Evah Pirazzi (regular) 1.54 mm

    This is from my personal incomplete string database.

    Evahs are rather dark, the regular one is completely different from Spiros (on the other end of the sound spectrum). I would not recommend them.
    I haven't tried the Zyex, they might do the job for you, but I would try the medium first.
    The Compas 180 is one of the brighter synthetic core strings. The Classico a bit darker and better for bowing than the Compas 180. Both have a bit less tension than the Spiros, but might fit. The Compas 180 (and probably also the Classico) is a bit strange to mount. It takes a lot more time to mount them avoiding damage to the string, but you can get used to it (it is much harder on the first peg).

    The Obligato with about 1.7mm would be too thick, I think, but is often used with Spiro Mittel (probably 4/4 S42) and Weich (probably (3885.0W).
  7. Eric Hochberg

    Eric Hochberg

    Jul 7, 2004
    I had success with EP weich G with spiros. +1 for oblis, too. It really depends on your bass' response and the sound you are after.
  8. AndreaVeneziani


    Apr 24, 2010
    New York
    I see. EP Weich are good, and couple well with Spiro 3885W but honestly they don't have a very woody tone.. It seems these Innovation might be more similar to gut, so the 140B that is 1.5 is not available on the market? It seems to be more like a bow string rather than jazz pizzicato?
  9. This new string is in development. I'm a tester for the high C, so I also got the set below to compare the high C to them. At the moment I'm not happy with some of the strings and very happy with the others. But definitely not a gut like tone. I'm not sure if they already make the set and sell it, if it is the new version braided set called at the end or something different.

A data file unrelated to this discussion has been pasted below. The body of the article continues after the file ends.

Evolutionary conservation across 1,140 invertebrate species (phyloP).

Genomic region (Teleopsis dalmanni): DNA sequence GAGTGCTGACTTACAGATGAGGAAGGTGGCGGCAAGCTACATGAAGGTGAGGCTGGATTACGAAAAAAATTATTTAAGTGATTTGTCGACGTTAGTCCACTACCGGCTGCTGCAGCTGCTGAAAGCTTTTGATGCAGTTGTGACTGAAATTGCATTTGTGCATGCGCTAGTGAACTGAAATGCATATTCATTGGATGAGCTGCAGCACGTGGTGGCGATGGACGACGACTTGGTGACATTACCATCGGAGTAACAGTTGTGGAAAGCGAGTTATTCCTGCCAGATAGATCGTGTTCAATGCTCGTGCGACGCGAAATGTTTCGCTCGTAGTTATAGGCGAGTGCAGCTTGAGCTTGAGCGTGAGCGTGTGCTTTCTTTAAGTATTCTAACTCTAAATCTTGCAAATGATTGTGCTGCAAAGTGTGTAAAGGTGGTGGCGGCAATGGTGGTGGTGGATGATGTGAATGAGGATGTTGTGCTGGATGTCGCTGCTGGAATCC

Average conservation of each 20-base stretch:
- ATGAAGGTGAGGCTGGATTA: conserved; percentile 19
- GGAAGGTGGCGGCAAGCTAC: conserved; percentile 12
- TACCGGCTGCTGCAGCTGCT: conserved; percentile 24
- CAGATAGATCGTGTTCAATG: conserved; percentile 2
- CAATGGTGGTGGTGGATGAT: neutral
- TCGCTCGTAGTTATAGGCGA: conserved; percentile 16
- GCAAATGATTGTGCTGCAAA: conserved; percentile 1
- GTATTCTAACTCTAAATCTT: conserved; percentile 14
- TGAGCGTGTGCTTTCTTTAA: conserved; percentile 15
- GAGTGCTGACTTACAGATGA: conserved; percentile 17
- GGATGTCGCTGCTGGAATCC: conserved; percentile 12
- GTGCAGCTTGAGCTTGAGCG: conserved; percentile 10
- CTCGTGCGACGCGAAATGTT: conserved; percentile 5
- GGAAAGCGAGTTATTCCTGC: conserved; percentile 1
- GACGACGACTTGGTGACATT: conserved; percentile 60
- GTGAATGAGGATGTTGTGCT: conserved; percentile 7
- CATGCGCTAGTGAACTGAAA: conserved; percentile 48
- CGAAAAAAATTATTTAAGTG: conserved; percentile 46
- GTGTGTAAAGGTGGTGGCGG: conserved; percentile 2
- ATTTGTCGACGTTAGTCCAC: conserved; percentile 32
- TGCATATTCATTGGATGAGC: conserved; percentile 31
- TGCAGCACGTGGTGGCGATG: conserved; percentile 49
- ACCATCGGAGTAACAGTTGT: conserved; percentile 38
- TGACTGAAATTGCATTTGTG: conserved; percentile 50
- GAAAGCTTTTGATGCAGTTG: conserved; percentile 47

The Evah Weich G is a nice string and works tensionwise with 3885.0W Spiros (at least worked with S42 Spiros, which have a similar tension on the same scale). But the sound is different, specially amplified. Might depend on personal taste if you can accept that.

    Both of the Velvet strings are brighter, the 140B in the middle. The 140H has a gut like attack, but again a bit dark, but not as dark as the Evahs and the sustained part doesn't sound like gut. Innovation strings have less tension than Evahs and the two Velvets and therefor might feel a bit weak compared to the 3885.0W Spiros.

    Personally I would use the same string on the G and D, if they differ in sound from the lower ones more than a little bit. But this is my personal taste. A lot of people are happy with a single Oliv G on top of Spiros as I read.

    I'm afraid you need to buy some different G strings to find out what you can accept and what doesn't work for you. I did this with my high C strings and bought about 10 Strings at the end until I found something useable for me. It does cost some money, but nothing helps better than trying them yourself. You only might get some hints which you don't need to try or which to start with.

    Since some strings are hard or nearly impossible to bow, we also need to know what kind of music, pizz/bowed and how much of each in percent you usually play for better advice.